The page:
You are also an actress. What made you decide to work in this field?
I love performing. I tried a few different fields of work but nothing felt right. I was always a performer and loved it. A few years ago I was lucky enough to be rewarded a fellowship to work in India. My experience in India was intense- poverty and homelessness is rampant. It made me see how lucky I was and that if I was not doing what I love to do everyday-and doing it well-then there is no point. So, I decided to work in acting full-time.
You have worked in TV shows and now you are both a theatre and movie actress. If you had to choose, which one of these three paths would you follow for the rest of your career? Why?
I couldn’t really choose between TV, theater or cinema because I learn so much from each genre. I mainly look for projects that are intelligent, with people I love collaborating with. If you made me choose I would say cinema. The film-making process is interesting to me and I love creating characters that people will remember.
Is there an Italian actress from whom you take inspiration?
I take inspiration from Italian filmmakers. Fellini especially. When writing and working on characters I often think of his films.
Your latest work, “Queens Girl”, is a monologue in which you transform yourself into different characters and personalities. Is there something autobiographic in it?
“Queens Girl” is largely autobiographical, with a few twists for the stage. It was quite an experience to work on characters that you know-my mom for instance. To truly see the world from her eyes was astonishing.
Why did you choose the monologue form?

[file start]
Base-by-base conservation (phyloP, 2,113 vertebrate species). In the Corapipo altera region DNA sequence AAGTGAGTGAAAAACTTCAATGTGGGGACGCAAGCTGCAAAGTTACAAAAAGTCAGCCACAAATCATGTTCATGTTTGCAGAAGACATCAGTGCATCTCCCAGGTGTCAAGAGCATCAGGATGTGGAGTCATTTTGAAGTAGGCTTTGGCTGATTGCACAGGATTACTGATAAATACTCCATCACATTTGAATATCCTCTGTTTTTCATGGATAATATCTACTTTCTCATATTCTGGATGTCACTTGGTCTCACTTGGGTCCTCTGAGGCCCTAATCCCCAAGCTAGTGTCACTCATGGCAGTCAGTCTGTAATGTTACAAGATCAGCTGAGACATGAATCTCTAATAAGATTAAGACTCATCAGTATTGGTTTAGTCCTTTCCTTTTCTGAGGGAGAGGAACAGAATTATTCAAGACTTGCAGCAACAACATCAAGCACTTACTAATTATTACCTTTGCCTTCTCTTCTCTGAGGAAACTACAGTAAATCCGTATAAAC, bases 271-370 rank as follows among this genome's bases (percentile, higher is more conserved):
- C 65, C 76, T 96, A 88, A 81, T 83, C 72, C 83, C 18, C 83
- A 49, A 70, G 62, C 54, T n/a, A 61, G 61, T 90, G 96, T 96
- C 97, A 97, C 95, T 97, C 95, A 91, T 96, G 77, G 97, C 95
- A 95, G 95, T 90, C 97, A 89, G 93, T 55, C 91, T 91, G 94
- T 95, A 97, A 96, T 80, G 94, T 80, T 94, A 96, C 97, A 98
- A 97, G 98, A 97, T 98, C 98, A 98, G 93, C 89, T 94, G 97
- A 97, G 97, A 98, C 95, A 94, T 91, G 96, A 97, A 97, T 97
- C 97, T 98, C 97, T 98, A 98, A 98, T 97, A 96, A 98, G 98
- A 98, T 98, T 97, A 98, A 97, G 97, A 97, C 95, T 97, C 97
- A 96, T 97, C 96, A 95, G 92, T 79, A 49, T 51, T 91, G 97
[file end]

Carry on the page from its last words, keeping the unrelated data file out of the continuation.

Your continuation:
Monologues give the audience direct access into the inner life of the character. It leaves them vulnerable, on stage, for everyone to see. Which is phenomenally interesting. We integrated a few other elements to the show-dancing, character interactions-but monologues are my favorite.
What kind of public do you want to reach?
People who need to be inspired. Which is really most people.
You have your own website. Is Internet a mean you use to communicate with your fans? How has it affected your relationship with them?
The internet has become the medium of communication between performers and the public. I have to operate within that reality, but there is nothing like having people see your work and afterwards hearing their thoughts. Direct contact with the public is what keeps me motivated. When I hear how someone has been moved by what I have done I know that I am on the right track.
A message you would like to send to young people like you who want to work in this field...
If you really want to do it you can, but make sure you really want to do it. It is not easy and requires more time and effort then you could possibly imagine. So make sure your heart is really into it before you start.
Projects for the future?
A fun short film called, “Plus One”, hosting a webseries and (when I finally have time) a novel.